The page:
To Paradoxical Character of Modern Political Knowledge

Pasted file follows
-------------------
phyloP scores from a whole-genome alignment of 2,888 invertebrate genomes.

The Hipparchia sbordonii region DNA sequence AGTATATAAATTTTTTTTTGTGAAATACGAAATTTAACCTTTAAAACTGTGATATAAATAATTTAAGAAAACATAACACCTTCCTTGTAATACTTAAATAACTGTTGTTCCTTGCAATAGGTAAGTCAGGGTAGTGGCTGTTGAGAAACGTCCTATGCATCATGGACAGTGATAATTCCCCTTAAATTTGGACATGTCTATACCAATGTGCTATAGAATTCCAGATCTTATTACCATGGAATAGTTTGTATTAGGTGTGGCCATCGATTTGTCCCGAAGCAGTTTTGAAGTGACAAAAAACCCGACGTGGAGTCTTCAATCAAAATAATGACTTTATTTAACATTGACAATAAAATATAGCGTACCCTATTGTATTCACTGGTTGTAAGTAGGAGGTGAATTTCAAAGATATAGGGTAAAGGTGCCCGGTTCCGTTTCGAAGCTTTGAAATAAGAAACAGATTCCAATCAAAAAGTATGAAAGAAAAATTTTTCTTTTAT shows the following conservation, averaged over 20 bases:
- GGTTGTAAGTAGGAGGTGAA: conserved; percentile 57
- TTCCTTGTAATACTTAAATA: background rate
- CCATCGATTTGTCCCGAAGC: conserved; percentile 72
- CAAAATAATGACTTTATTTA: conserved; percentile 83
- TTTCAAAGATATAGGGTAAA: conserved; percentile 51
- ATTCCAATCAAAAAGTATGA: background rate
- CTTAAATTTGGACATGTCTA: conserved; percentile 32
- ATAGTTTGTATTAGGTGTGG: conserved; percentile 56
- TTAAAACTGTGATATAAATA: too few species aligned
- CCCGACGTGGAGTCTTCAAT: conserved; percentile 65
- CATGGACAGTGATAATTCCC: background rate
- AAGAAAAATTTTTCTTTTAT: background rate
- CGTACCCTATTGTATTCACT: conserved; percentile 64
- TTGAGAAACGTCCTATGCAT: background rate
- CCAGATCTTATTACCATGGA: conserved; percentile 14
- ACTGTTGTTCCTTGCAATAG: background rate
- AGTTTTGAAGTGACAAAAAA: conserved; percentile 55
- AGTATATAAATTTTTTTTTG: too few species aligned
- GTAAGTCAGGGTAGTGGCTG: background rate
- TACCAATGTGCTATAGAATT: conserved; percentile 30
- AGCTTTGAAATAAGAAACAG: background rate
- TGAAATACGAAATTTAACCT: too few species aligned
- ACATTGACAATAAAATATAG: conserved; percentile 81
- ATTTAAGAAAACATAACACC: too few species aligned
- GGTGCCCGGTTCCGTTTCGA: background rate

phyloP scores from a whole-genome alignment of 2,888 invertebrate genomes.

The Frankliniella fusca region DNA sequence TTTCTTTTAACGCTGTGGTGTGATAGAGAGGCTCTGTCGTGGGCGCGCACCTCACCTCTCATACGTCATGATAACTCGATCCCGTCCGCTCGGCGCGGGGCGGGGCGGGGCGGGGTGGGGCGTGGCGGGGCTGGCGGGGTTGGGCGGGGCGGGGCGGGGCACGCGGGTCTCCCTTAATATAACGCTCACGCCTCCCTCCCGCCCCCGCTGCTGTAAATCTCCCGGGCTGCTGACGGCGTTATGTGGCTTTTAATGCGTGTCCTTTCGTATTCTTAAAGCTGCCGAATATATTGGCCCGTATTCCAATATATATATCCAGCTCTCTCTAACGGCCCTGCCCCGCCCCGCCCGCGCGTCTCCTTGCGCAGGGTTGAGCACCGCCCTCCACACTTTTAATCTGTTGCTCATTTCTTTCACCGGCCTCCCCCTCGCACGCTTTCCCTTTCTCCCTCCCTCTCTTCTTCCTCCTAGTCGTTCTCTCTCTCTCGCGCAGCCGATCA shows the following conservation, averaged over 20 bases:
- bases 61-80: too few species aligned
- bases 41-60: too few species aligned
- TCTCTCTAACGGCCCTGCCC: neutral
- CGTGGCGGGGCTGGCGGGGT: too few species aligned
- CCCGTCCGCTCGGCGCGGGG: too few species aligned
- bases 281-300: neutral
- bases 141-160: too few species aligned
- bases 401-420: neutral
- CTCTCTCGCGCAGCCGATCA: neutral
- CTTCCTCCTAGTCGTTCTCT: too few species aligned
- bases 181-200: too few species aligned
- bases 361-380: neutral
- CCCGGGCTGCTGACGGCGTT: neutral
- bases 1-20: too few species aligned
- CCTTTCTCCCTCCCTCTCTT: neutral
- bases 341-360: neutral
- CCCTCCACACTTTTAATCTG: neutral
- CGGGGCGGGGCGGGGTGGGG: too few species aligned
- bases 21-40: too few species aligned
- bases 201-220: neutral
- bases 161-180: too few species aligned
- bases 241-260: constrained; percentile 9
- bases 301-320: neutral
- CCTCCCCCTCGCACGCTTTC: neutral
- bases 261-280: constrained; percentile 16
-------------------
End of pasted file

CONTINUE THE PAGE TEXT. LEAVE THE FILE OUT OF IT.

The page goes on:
There are no pretensions in K.A.Sulimov’s article to exhaustive description of the phenomenon of paradox either in general or in political knowledge in particular. Nor does it claim the role of a manual or commentary on the subject of “how to avoid paradoxicalness”. Making distinctions between, on the one hand, such paradoxes which are unavoidable in principle, and, on the other, those that have been brought about by incompleteness of knowledge and by logical errors, the researcher qualifies striving for perfect removal of the first-type paradoxes as naive. In political science seen as dimensional entity of relations presuming inseparable interconnection and interdefinability of a subject and an object, he holds, such paradoxes are inevitable. They are called into being by the very urge towards universality: a statement claiming to be universally significant and true, must apply also to itself, otherwise it will cease being universally significant and true. In corroboration of his thesis, Sulimov analyzes articles by two classics of political science – G.Sartori and G.Almond – and demonstrates that their alleged uncontradictoriness happens to be the result of a set of contrivances enabling the authors to overlook the paradoxicalness of their constructions.
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